Recovering Quitter Recovering
The force is powerful in this one.
By this one, I mean me.
By force, I mean anxiety and depression.
By is powerful, I mean can lead to panic, bouts of doubt, bullheaded refusal to exist in limbo, and – at worst – conversion disorder.
So, um, that first sentence should read: The anxiety and depression can lead to panic, bouts of doubt, bullheaded refusal to exist in limbo, and – at worst – conversion disorder in me.
I have been a wreck for as long as I can remember. I wish that were an overstatement. There are many turns of phrase that could be employed – high strung, nervous, anxious, a worrier, and on and on and on. I don’t remember it being called conversion disorder, but it first became a medical issue when I was in the third grade. Over the years of school, and there were many of those, my anxiety and depression would manifest in new and unpleasant forms. I wasn’t honest enough with myself to believe my thoughts had that kind of power, and I felt desperate to prove that the physical things were causing the emotional things, for that was the only way I could avoid the shame I piled upon myself.
There were low points. There were lower points. There were points so low they fell off the graph.
And the guilt. The regret. The hatred of the cycle, with or without a name.
One time I decided to stop stopping. I decided to reach for opportunities. I took on the moniker Recovering Quitter. I mean, I had finished stuff. I finished grad school. I completed an engagement in marriage. I gave birth. I started jobs and started books and saw some of both through to the end. But my baseline, the go-to procedure when things got thick was to quit. Recovering Quitter was a way for me to admit my flaw and hold myself accountable for finishing.
So, a couple of weeks ago I quit. This time, I quit big and publicly, at least so far as my immediates were concerned. I told my husband that I could not keep going like I was and I had to make a huge change. I either had to throw everything to my creative life or I had to cut it off. Completely. It just hurt too badly too often to be utterly mediocre at everything.
I told my family, the other adults in this ShyJot boat with me, that I was quitting writing, quitting illustrating. I described it as a death and I mourned. For three days, I cried more than I didn’t. Not because I couldn’t decide but because I had decided.
Here’s the thing. I figured out the only way I would ever stop crying would be to start writing.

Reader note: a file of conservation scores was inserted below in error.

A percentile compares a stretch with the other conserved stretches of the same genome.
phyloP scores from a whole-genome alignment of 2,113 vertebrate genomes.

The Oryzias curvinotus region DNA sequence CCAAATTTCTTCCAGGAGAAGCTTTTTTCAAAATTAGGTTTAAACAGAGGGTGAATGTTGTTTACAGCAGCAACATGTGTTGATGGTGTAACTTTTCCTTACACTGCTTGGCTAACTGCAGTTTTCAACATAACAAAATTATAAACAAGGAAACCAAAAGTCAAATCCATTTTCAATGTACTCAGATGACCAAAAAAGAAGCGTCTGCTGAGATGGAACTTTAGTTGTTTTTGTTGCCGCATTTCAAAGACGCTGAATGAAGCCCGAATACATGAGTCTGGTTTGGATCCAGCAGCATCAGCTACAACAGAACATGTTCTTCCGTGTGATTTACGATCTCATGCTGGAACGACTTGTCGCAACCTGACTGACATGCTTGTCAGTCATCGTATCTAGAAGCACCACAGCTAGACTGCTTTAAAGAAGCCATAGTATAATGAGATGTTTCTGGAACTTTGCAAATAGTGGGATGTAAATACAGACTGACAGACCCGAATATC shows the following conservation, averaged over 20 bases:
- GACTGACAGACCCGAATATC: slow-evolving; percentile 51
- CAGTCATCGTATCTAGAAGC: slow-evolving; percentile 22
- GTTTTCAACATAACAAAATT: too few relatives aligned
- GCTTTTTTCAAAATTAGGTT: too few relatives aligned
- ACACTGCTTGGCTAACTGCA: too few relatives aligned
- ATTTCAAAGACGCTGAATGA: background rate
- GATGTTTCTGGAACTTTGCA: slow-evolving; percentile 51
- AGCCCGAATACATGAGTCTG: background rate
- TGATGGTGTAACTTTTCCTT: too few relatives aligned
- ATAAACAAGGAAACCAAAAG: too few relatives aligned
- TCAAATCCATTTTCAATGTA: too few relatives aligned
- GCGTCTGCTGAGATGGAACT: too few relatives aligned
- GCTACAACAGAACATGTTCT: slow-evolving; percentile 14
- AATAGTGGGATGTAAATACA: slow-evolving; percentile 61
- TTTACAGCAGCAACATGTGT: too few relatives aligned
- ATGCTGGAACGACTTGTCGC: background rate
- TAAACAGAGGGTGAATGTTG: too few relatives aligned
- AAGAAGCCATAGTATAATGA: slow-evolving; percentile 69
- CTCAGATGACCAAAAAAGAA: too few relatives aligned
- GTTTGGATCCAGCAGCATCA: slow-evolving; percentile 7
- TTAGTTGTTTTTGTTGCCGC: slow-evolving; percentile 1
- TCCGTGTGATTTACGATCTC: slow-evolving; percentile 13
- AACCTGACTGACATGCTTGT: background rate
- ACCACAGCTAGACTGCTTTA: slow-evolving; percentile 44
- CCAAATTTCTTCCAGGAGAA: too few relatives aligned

Roll your eyes if you must, but it’s my epiphany, so I don’t really care if you think that’s corny or inevitable or obvious or something. It was startling enough to stall my tears.
Anyway, without too much gore, I wrote my family another email and unquit.
As I see it, if I keep unquitting, eventually I will be done quitting. I will have finished.
I can see now, from this minimum safe distance, how things got to this point. My day job was in transition. My kids’ schooling was winding down. My husband had begun traveling often for training. My picture book was released and I attended my first school visit, my first author event, and my first time back in my childhood hometown as a professional anything. Tornado sirens were being pumped directly into my veins. There were, allegedly, TIGERS ALOFT IN THE STORMS. [Okay, that’s a bit of an overstatement, but let’s just say by the time we got to the tigers that Oklahoma night, I was more than done. I was super done.]
Pressures outpaced my ability to cope. To those closest to me, this is just another notch, another example. And it hurts. It’s frustrating beyond words to be less than completely capable.
I can’t promise to write for an audience forever any more than I can promise never to write again. Writing – in its every rippling form – is a constant in a life with very few such luxuries. My people are my anchors, and that’s a slippery business because my people can leave or be taken. But without them, I would be a scary, unshaven, recluse who jumps at small noises and squints mightily in the sunlight. I mean, more than I already am. They dull that edge, making me a bit less scary, a bit more shaven (I have some standards), a little less reclusive and more adaptable to light or senses in general.
So. That’s were I’ve been the last month. It wasn’t as much fun as it sounds.
You don’t need to care about this, about me or my incompetencies. You may be just a figment of my imagination; after all, I can’t guarantee anyone is even reading this.
I just want to say – am saying – it’s okay to be recovering from whatever. It’s okay to start over again until you’re finally done. Or, if not okay, it’s at least not singular to you. Or to me. We’re recovering together. I have a feeling we will be for some time.
Wishing you the luxury of a constant and some hearty anchors,